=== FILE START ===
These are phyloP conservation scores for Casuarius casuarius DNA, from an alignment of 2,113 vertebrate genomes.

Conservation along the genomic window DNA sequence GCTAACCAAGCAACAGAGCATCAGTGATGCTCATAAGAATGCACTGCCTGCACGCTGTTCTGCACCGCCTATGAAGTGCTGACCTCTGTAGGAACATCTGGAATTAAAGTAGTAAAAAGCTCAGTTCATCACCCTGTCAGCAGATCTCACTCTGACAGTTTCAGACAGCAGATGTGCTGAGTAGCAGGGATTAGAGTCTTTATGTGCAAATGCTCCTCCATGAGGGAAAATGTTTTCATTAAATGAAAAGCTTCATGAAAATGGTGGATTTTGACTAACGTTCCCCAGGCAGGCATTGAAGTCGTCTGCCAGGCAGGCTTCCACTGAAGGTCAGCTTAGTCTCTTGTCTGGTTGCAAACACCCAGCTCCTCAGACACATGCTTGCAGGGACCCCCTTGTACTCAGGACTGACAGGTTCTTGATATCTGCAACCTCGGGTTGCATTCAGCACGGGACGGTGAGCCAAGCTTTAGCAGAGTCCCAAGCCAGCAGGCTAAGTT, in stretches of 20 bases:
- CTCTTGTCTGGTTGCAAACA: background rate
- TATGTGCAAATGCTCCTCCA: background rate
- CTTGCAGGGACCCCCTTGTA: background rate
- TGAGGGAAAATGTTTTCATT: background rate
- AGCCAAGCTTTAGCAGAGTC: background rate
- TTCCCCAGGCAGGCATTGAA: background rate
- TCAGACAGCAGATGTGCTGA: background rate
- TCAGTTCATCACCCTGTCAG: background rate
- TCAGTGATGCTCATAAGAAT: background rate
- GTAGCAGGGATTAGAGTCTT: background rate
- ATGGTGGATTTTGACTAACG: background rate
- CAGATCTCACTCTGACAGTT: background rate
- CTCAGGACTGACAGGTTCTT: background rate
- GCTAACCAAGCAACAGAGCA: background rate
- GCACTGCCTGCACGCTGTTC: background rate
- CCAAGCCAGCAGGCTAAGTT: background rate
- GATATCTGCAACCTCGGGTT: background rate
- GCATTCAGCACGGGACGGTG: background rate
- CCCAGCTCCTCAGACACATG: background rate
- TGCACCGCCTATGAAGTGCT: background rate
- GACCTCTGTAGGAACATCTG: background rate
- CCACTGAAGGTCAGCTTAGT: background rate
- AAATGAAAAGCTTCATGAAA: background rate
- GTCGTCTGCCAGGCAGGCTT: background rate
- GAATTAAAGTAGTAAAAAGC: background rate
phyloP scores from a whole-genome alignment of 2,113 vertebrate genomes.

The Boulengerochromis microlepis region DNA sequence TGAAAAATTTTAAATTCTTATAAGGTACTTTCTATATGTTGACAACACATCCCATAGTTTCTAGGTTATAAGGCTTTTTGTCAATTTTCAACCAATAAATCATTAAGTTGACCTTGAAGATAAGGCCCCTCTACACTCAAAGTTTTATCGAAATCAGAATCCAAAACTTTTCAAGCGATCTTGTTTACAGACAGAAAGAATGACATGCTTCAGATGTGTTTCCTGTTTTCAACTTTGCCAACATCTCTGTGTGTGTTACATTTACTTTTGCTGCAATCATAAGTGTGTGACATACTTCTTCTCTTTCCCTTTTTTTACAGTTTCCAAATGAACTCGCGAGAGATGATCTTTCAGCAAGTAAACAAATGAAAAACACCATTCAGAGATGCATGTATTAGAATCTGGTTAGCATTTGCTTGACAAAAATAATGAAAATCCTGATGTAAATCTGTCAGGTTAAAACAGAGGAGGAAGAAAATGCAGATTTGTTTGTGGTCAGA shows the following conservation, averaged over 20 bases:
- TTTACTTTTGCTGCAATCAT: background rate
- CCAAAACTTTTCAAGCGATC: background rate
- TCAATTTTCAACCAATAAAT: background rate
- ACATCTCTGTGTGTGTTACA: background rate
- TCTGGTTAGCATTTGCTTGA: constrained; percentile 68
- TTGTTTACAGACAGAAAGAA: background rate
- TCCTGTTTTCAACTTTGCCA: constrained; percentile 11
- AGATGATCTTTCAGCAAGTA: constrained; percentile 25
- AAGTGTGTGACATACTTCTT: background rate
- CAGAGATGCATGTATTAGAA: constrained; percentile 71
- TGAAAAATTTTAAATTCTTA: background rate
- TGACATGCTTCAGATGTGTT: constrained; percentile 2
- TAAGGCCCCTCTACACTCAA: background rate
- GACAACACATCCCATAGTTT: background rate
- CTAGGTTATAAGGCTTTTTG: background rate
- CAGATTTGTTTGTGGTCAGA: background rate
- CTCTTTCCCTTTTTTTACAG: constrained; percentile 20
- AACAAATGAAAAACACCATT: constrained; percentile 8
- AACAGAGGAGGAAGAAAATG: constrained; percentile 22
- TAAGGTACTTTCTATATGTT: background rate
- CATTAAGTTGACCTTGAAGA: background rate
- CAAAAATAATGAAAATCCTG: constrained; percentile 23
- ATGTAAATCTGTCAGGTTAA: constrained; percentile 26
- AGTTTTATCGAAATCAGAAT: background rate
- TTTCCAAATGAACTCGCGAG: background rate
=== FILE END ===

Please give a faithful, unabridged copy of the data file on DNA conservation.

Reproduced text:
These are phyloP conservation scores for Casuarius casuarius DNA, from an alignment of 2,113 vertebrate genomes.

Conservation along the genomic window DNA sequence GCTAACCAAGCAACAGAGCATCAGTGATGCTCATAAGAATGCACTGCCTGCACGCTGTTCTGCACCGCCTATGAAGTGCTGACCTCTGTAGGAACATCTGGAATTAAAGTAGTAAAAAGCTCAGTTCATCACCCTGTCAGCAGATCTCACTCTGACAGTTTCAGACAGCAGATGTGCTGAGTAGCAGGGATTAGAGTCTTTATGTGCAAATGCTCCTCCATGAGGGAAAATGTTTTCATTAAATGAAAAGCTTCATGAAAATGGTGGATTTTGACTAACGTTCCCCAGGCAGGCATTGAAGTCGTCTGCCAGGCAGGCTTCCACTGAAGGTCAGCTTAGTCTCTTGTCTGGTTGCAAACACCCAGCTCCTCAGACACATGCTTGCAGGGACCCCCTTGTACTCAGGACTGACAGGTTCTTGATATCTGCAACCTCGGGTTGCATTCAGCACGGGACGGTGAGCCAAGCTTTAGCAGAGTCCCAAGCCAGCAGGCTAAGTT, in stretches of 20 bases:
- CTCTTGTCTGGTTGCAAACA: background rate
- TATGTGCAAATGCTCCTCCA: background rate
- CTTGCAGGGACCCCCTTGTA: background rate
- TGAGGGAAAATGTTTTCATT: background rate
- AGCCAAGCTTTAGCAGAGTC: background rate
- TTCCCCAGGCAGGCATTGAA: background rate
- TCAGACAGCAGATGTGCTGA: background rate
- TCAGTTCATCACCCTGTCAG: background rate
- TCAGTGATGCTCATAAGAAT: background rate
- GTAGCAGGGATTAGAGTCTT: background rate
- ATGGTGGATTTTGACTAACG: background rate
- CAGATCTCACTCTGACAGTT: background rate
- CTCAGGACTGACAGGTTCTT: background rate
- GCTAACCAAGCAACAGAGCA: background rate
- GCACTGCCTGCACGCTGTTC: background rate
- CCAAGCCAGCAGGCTAAGTT: background rate
- GATATCTGCAACCTCGGGTT: background rate
- GCATTCAGCACGGGACGGTG: background rate
- CCCAGCTCCTCAGACACATG: background rate
- TGCACCGCCTATGAAGTGCT: background rate
- GACCTCTGTAGGAACATCTG: background rate
- CCACTGAAGGTCAGCTTAGT: background rate
- AAATGAAAAGCTTCATGAAA: background rate
- GTCGTCTGCCAGGCAGGCTT: background rate
- GAATTAAAGTAGTAAAAAGC: background rate
phyloP scores from a whole-genome alignment of 2,113 vertebrate genomes.

The Boulengerochromis microlepis region DNA sequence TGAAAAATTTTAAATTCTTATAAGGTACTTTCTATATGTTGACAACACATCCCATAGTTTCTAGGTTATAAGGCTTTTTGTCAATTTTCAACCAATAAATCATTAAGTTGACCTTGAAGATAAGGCCCCTCTACACTCAAAGTTTTATCGAAATCAGAATCCAAAACTTTTCAAGCGATCTTGTTTACAGACAGAAAGAATGACATGCTTCAGATGTGTTTCCTGTTTTCAACTTTGCCAACATCTCTGTGTGTGTTACATTTACTTTTGCTGCAATCATAAGTGTGTGACATACTTCTTCTCTTTCCCTTTTTTTACAGTTTCCAAATGAACTCGCGAGAGATGATCTTTCAGCAAGTAAACAAATGAAAAACACCATTCAGAGATGCATGTATTAGAATCTGGTTAGCATTTGCTTGACAAAAATAATGAAAATCCTGATGTAAATCTGTCAGGTTAAAACAGAGGAGGAAGAAAATGCAGATTTGTTTGTGGTCAGA shows the following conservation, averaged over 20 bases:
- TTTACTTTTGCTGCAATCAT: background rate
- CCAAAACTTTTCAAGCGATC: background rate
- TCAATTTTCAACCAATAAAT: background rate
- ACATCTCTGTGTGTGTTACA: background rate
- TCTGGTTAGCATTTGCTTGA: constrained; percentile 68
- TTGTTTACAGACAGAAAGAA: background rate
- TCCTGTTTTCAACTTTGCCA: constrained; percentile 11
- AGATGATCTTTCAGCAAGTA: constrained; percentile 25
- AAGTGTGTGACATACTTCTT: background rate
- CAGAGATGCATGTATTAGAA: constrained; percentile 71
- TGAAAAATTTTAAATTCTTA: background rate
- TGACATGCTTCAGATGTGTT: constrained; percentile 2
- TAAGGCCCCTCTACACTCAA: background rate
- GACAACACATCCCATAGTTT: background rate
- CTAGGTTATAAGGCTTTTTG: background rate
- CAGATTTGTTTGTGGTCAGA: background rate
- CTCTTTCCCTTTTTTTACAG: constrained; percentile 20
- AACAAATGAAAAACACCATT: constrained; percentile 8
- AACAGAGGAGGAAGAAAATG: constrained; percentile 22
- TAAGGTACTTTCTATATGTT: background rate
- CATTAAGTTGACCTTGAAGA: background rate
- CAAAAATAATGAAAATCCTG: constrained; percentile 23
- ATGTAAATCTGTCAGGTTAA: constrained; percentile 26
- AGTTTTATCGAAATCAGAAT: background rate
- TTTCCAAATGAACTCGCGAG: background rate